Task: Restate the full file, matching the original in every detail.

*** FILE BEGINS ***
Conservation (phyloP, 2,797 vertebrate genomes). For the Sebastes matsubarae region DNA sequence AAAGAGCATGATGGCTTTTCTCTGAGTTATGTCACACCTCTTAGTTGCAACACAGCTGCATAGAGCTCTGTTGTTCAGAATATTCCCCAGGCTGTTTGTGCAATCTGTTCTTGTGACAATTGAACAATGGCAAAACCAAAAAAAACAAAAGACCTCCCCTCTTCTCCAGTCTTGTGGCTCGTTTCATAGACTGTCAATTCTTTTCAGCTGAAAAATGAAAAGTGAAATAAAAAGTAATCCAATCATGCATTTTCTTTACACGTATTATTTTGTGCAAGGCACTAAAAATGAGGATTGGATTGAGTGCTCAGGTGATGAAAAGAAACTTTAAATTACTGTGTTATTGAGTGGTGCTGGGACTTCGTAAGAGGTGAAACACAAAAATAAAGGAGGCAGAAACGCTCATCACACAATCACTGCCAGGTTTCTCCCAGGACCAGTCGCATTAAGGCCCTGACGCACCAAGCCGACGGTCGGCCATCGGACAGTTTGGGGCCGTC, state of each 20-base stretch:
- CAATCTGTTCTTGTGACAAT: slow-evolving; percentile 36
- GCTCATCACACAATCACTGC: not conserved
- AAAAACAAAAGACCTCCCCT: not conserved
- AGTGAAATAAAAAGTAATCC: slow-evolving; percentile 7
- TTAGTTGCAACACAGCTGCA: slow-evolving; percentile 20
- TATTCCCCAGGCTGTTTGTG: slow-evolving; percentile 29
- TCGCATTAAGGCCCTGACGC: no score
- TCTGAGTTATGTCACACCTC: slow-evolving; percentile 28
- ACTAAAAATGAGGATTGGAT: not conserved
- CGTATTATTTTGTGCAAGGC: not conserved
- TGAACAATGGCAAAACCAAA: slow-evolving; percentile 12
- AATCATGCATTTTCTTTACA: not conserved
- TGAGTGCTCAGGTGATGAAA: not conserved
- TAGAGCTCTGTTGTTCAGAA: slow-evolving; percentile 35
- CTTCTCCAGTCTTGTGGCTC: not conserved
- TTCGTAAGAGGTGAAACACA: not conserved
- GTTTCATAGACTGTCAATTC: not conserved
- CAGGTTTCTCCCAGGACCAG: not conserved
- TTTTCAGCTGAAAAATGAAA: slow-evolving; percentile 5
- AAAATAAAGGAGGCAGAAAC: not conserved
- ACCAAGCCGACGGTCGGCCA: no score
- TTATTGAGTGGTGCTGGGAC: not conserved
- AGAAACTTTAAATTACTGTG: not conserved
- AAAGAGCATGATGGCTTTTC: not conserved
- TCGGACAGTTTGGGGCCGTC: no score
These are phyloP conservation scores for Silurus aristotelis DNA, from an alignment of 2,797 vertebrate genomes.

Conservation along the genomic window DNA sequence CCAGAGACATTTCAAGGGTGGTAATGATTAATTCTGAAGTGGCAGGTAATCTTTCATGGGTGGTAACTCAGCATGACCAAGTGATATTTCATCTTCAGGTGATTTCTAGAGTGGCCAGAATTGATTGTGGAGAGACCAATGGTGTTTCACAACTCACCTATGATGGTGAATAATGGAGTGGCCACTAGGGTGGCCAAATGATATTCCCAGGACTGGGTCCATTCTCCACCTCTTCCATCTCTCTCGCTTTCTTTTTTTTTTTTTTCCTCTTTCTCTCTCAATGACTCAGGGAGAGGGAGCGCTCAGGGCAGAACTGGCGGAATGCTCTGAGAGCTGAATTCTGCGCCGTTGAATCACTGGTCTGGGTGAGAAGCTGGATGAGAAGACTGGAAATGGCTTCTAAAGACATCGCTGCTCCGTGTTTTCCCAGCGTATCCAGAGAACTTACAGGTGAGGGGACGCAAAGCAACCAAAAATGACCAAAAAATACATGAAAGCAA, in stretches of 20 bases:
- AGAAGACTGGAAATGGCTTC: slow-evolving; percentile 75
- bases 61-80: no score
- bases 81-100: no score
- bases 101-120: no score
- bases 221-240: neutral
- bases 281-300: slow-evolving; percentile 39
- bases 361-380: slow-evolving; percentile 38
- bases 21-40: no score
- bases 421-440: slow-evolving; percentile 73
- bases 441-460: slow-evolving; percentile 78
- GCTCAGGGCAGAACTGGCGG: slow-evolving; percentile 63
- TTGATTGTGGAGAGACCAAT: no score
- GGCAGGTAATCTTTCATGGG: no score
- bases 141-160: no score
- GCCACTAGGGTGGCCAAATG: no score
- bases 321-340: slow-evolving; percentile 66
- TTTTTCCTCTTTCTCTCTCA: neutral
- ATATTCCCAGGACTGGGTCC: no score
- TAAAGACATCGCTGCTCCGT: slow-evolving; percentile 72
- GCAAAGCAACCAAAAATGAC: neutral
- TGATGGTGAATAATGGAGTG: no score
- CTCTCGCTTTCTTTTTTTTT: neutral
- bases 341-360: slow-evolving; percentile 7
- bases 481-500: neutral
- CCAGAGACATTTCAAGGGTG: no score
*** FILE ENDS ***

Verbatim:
Conservation (phyloP, 2,797 vertebrate genomes). For the Sebastes matsubarae region DNA sequence AAAGAGCATGATGGCTTTTCTCTGAGTTATGTCACACCTCTTAGTTGCAACACAGCTGCATAGAGCTCTGTTGTTCAGAATATTCCCCAGGCTGTTTGTGCAATCTGTTCTTGTGACAATTGAACAATGGCAAAACCAAAAAAAACAAAAGACCTCCCCTCTTCTCCAGTCTTGTGGCTCGTTTCATAGACTGTCAATTCTTTTCAGCTGAAAAATGAAAAGTGAAATAAAAAGTAATCCAATCATGCATTTTCTTTACACGTATTATTTTGTGCAAGGCACTAAAAATGAGGATTGGATTGAGTGCTCAGGTGATGAAAAGAAACTTTAAATTACTGTGTTATTGAGTGGTGCTGGGACTTCGTAAGAGGTGAAACACAAAAATAAAGGAGGCAGAAACGCTCATCACACAATCACTGCCAGGTTTCTCCCAGGACCAGTCGCATTAAGGCCCTGACGCACCAAGCCGACGGTCGGCCATCGGACAGTTTGGGGCCGTC, state of each 20-base stretch:
- CAATCTGTTCTTGTGACAAT: slow-evolving; percentile 36
- GCTCATCACACAATCACTGC: not conserved
- AAAAACAAAAGACCTCCCCT: not conserved
- AGTGAAATAAAAAGTAATCC: slow-evolving; percentile 7
- TTAGTTGCAACACAGCTGCA: slow-evolving; percentile 20
- TATTCCCCAGGCTGTTTGTG: slow-evolving; percentile 29
- TCGCATTAAGGCCCTGACGC: no score
- TCTGAGTTATGTCACACCTC: slow-evolving; percentile 28
- ACTAAAAATGAGGATTGGAT: not conserved
- CGTATTATTTTGTGCAAGGC: not conserved
- TGAACAATGGCAAAACCAAA: slow-evolving; percentile 12
- AATCATGCATTTTCTTTACA: not conserved
- TGAGTGCTCAGGTGATGAAA: not conserved
- TAGAGCTCTGTTGTTCAGAA: slow-evolving; percentile 35
- CTTCTCCAGTCTTGTGGCTC: not conserved
- TTCGTAAGAGGTGAAACACA: not conserved
- GTTTCATAGACTGTCAATTC: not conserved
- CAGGTTTCTCCCAGGACCAG: not conserved
- TTTTCAGCTGAAAAATGAAA: slow-evolving; percentile 5
- AAAATAAAGGAGGCAGAAAC: not conserved
- ACCAAGCCGACGGTCGGCCA: no score
- TTATTGAGTGGTGCTGGGAC: not conserved
- AGAAACTTTAAATTACTGTG: not conserved
- AAAGAGCATGATGGCTTTTC: not conserved
- TCGGACAGTTTGGGGCCGTC: no score
These are phyloP conservation scores for Silurus aristotelis DNA, from an alignment of 2,797 vertebrate genomes.

Conservation along the genomic window DNA sequence CCAGAGACATTTCAAGGGTGGTAATGATTAATTCTGAAGTGGCAGGTAATCTTTCATGGGTGGTAACTCAGCATGACCAAGTGATATTTCATCTTCAGGTGATTTCTAGAGTGGCCAGAATTGATTGTGGAGAGACCAATGGTGTTTCACAACTCACCTATGATGGTGAATAATGGAGTGGCCACTAGGGTGGCCAAATGATATTCCCAGGACTGGGTCCATTCTCCACCTCTTCCATCTCTCTCGCTTTCTTTTTTTTTTTTTTCCTCTTTCTCTCTCAATGACTCAGGGAGAGGGAGCGCTCAGGGCAGAACTGGCGGAATGCTCTGAGAGCTGAATTCTGCGCCGTTGAATCACTGGTCTGGGTGAGAAGCTGGATGAGAAGACTGGAAATGGCTTCTAAAGACATCGCTGCTCCGTGTTTTCCCAGCGTATCCAGAGAACTTACAGGTGAGGGGACGCAAAGCAACCAAAAATGACCAAAAAATACATGAAAGCAA, in stretches of 20 bases:
- AGAAGACTGGAAATGGCTTC: slow-evolving; percentile 75
- bases 61-80: no score
- bases 81-100: no score
- bases 101-120: no score
- bases 221-240: neutral
- bases 281-300: slow-evolving; percentile 39
- bases 361-380: slow-evolving; percentile 38
- bases 21-40: no score
- bases 421-440: slow-evolving; percentile 73
- bases 441-460: slow-evolving; percentile 78
- GCTCAGGGCAGAACTGGCGG: slow-evolving; percentile 63
- TTGATTGTGGAGAGACCAAT: no score
- GGCAGGTAATCTTTCATGGG: no score
- bases 141-160: no score
- GCCACTAGGGTGGCCAAATG: no score
- bases 321-340: slow-evolving; percentile 66
- TTTTTCCTCTTTCTCTCTCA: neutral
- ATATTCCCAGGACTGGGTCC: no score
- TAAAGACATCGCTGCTCCGT: slow-evolving; percentile 72
- GCAAAGCAACCAAAAATGAC: neutral
- TGATGGTGAATAATGGAGTG: no score
- CTCTCGCTTTCTTTTTTTTT: neutral
- bases 341-360: slow-evolving; percentile 7
- bases 481-500: neutral
- CCAGAGACATTTCAAGGGTG: no score